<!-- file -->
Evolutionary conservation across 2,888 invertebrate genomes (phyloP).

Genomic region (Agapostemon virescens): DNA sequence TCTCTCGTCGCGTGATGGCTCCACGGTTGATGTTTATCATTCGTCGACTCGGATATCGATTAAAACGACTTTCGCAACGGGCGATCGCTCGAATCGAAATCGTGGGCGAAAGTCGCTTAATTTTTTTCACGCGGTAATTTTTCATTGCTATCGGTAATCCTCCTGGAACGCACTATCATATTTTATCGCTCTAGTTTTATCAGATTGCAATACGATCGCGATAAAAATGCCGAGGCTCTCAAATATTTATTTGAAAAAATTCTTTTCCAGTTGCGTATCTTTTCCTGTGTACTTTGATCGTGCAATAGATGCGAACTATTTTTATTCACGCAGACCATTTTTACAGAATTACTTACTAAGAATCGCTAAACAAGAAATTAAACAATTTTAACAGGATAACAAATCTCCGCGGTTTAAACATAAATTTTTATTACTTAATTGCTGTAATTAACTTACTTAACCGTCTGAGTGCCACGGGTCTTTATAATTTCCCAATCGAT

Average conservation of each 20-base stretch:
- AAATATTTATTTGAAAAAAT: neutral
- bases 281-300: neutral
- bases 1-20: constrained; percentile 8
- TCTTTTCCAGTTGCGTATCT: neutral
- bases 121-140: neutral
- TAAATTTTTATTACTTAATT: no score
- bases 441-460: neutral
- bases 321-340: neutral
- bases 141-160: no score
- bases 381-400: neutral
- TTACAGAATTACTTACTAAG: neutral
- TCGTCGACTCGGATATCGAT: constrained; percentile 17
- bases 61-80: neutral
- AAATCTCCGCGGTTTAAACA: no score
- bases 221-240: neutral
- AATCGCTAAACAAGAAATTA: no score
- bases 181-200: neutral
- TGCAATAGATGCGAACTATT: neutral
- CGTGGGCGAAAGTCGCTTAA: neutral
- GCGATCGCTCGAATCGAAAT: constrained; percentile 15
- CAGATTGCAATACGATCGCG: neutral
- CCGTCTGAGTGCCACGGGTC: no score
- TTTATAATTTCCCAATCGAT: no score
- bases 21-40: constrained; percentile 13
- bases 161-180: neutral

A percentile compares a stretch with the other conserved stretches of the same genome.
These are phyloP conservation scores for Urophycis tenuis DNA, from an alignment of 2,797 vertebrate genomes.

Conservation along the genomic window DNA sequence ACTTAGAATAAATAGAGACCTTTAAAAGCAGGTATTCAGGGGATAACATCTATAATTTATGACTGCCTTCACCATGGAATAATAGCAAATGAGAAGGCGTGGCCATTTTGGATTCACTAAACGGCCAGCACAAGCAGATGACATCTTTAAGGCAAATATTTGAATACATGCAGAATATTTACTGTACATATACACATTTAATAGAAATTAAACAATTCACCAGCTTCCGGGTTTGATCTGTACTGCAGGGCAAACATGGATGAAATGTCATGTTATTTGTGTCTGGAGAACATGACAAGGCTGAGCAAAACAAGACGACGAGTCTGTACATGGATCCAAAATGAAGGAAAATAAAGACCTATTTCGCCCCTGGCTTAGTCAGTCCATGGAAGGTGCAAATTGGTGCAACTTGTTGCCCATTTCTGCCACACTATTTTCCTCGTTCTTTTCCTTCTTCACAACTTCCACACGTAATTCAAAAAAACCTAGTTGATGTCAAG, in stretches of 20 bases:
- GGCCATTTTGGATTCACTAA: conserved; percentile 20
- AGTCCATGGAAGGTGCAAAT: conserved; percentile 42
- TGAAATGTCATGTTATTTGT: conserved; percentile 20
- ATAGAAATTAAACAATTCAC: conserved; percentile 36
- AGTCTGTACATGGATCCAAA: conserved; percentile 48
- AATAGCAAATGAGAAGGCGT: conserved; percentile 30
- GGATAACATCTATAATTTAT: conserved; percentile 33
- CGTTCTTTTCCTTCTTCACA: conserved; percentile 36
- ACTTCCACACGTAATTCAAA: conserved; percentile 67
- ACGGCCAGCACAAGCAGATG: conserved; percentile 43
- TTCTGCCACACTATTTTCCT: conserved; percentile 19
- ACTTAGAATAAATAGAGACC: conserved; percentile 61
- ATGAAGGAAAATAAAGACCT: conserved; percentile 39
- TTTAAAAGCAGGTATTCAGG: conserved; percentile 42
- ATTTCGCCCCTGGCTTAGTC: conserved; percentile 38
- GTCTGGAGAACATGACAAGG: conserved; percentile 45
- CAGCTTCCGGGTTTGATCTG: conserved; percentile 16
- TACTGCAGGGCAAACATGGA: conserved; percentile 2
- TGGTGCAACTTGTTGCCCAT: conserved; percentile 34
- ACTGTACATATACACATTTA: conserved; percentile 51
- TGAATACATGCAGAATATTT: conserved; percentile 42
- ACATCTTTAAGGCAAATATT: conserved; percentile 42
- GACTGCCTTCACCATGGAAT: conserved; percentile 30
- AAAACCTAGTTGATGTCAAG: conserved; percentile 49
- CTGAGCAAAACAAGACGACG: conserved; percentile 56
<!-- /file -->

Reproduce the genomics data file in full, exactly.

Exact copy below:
Evolutionary conservation across 2,888 invertebrate genomes (phyloP).

Genomic region (Agapostemon virescens): DNA sequence TCTCTCGTCGCGTGATGGCTCCACGGTTGATGTTTATCATTCGTCGACTCGGATATCGATTAAAACGACTTTCGCAACGGGCGATCGCTCGAATCGAAATCGTGGGCGAAAGTCGCTTAATTTTTTTCACGCGGTAATTTTTCATTGCTATCGGTAATCCTCCTGGAACGCACTATCATATTTTATCGCTCTAGTTTTATCAGATTGCAATACGATCGCGATAAAAATGCCGAGGCTCTCAAATATTTATTTGAAAAAATTCTTTTCCAGTTGCGTATCTTTTCCTGTGTACTTTGATCGTGCAATAGATGCGAACTATTTTTATTCACGCAGACCATTTTTACAGAATTACTTACTAAGAATCGCTAAACAAGAAATTAAACAATTTTAACAGGATAACAAATCTCCGCGGTTTAAACATAAATTTTTATTACTTAATTGCTGTAATTAACTTACTTAACCGTCTGAGTGCCACGGGTCTTTATAATTTCCCAATCGAT

Average conservation of each 20-base stretch:
- AAATATTTATTTGAAAAAAT: neutral
- bases 281-300: neutral
- bases 1-20: constrained; percentile 8
- TCTTTTCCAGTTGCGTATCT: neutral
- bases 121-140: neutral
- TAAATTTTTATTACTTAATT: no score
- bases 441-460: neutral
- bases 321-340: neutral
- bases 141-160: no score
- bases 381-400: neutral
- TTACAGAATTACTTACTAAG: neutral
- TCGTCGACTCGGATATCGAT: constrained; percentile 17
- bases 61-80: neutral
- AAATCTCCGCGGTTTAAACA: no score
- bases 221-240: neutral
- AATCGCTAAACAAGAAATTA: no score
- bases 181-200: neutral
- TGCAATAGATGCGAACTATT: neutral
- CGTGGGCGAAAGTCGCTTAA: neutral
- GCGATCGCTCGAATCGAAAT: constrained; percentile 15
- CAGATTGCAATACGATCGCG: neutral
- CCGTCTGAGTGCCACGGGTC: no score
- TTTATAATTTCCCAATCGAT: no score
- bases 21-40: constrained; percentile 13
- bases 161-180: neutral

A percentile compares a stretch with the other conserved stretches of the same genome.
These are phyloP conservation scores for Urophycis tenuis DNA, from an alignment of 2,797 vertebrate genomes.

Conservation along the genomic window DNA sequence ACTTAGAATAAATAGAGACCTTTAAAAGCAGGTATTCAGGGGATAACATCTATAATTTATGACTGCCTTCACCATGGAATAATAGCAAATGAGAAGGCGTGGCCATTTTGGATTCACTAAACGGCCAGCACAAGCAGATGACATCTTTAAGGCAAATATTTGAATACATGCAGAATATTTACTGTACATATACACATTTAATAGAAATTAAACAATTCACCAGCTTCCGGGTTTGATCTGTACTGCAGGGCAAACATGGATGAAATGTCATGTTATTTGTGTCTGGAGAACATGACAAGGCTGAGCAAAACAAGACGACGAGTCTGTACATGGATCCAAAATGAAGGAAAATAAAGACCTATTTCGCCCCTGGCTTAGTCAGTCCATGGAAGGTGCAAATTGGTGCAACTTGTTGCCCATTTCTGCCACACTATTTTCCTCGTTCTTTTCCTTCTTCACAACTTCCACACGTAATTCAAAAAAACCTAGTTGATGTCAAG, in stretches of 20 bases:
- GGCCATTTTGGATTCACTAA: conserved; percentile 20
- AGTCCATGGAAGGTGCAAAT: conserved; percentile 42
- TGAAATGTCATGTTATTTGT: conserved; percentile 20
- ATAGAAATTAAACAATTCAC: conserved; percentile 36
- AGTCTGTACATGGATCCAAA: conserved; percentile 48
- AATAGCAAATGAGAAGGCGT: conserved; percentile 30
- GGATAACATCTATAATTTAT: conserved; percentile 33
- CGTTCTTTTCCTTCTTCACA: conserved; percentile 36
- ACTTCCACACGTAATTCAAA: conserved; percentile 67
- ACGGCCAGCACAAGCAGATG: conserved; percentile 43
- TTCTGCCACACTATTTTCCT: conserved; percentile 19
- ACTTAGAATAAATAGAGACC: conserved; percentile 61
- ATGAAGGAAAATAAAGACCT: conserved; percentile 39
- TTTAAAAGCAGGTATTCAGG: conserved; percentile 42
- ATTTCGCCCCTGGCTTAGTC: conserved; percentile 38
- GTCTGGAGAACATGACAAGG: conserved; percentile 45
- CAGCTTCCGGGTTTGATCTG: conserved; percentile 16
- TACTGCAGGGCAAACATGGA: conserved; percentile 2
- TGGTGCAACTTGTTGCCCAT: conserved; percentile 34
- ACTGTACATATACACATTTA: conserved; percentile 51
- TGAATACATGCAGAATATTT: conserved; percentile 42
- ACATCTTTAAGGCAAATATT: conserved; percentile 42
- GACTGCCTTCACCATGGAAT: conserved; percentile 30
- AAAACCTAGTTGATGTCAAG: conserved; percentile 49
- CTGAGCAAAACAAGACGACG: conserved; percentile 56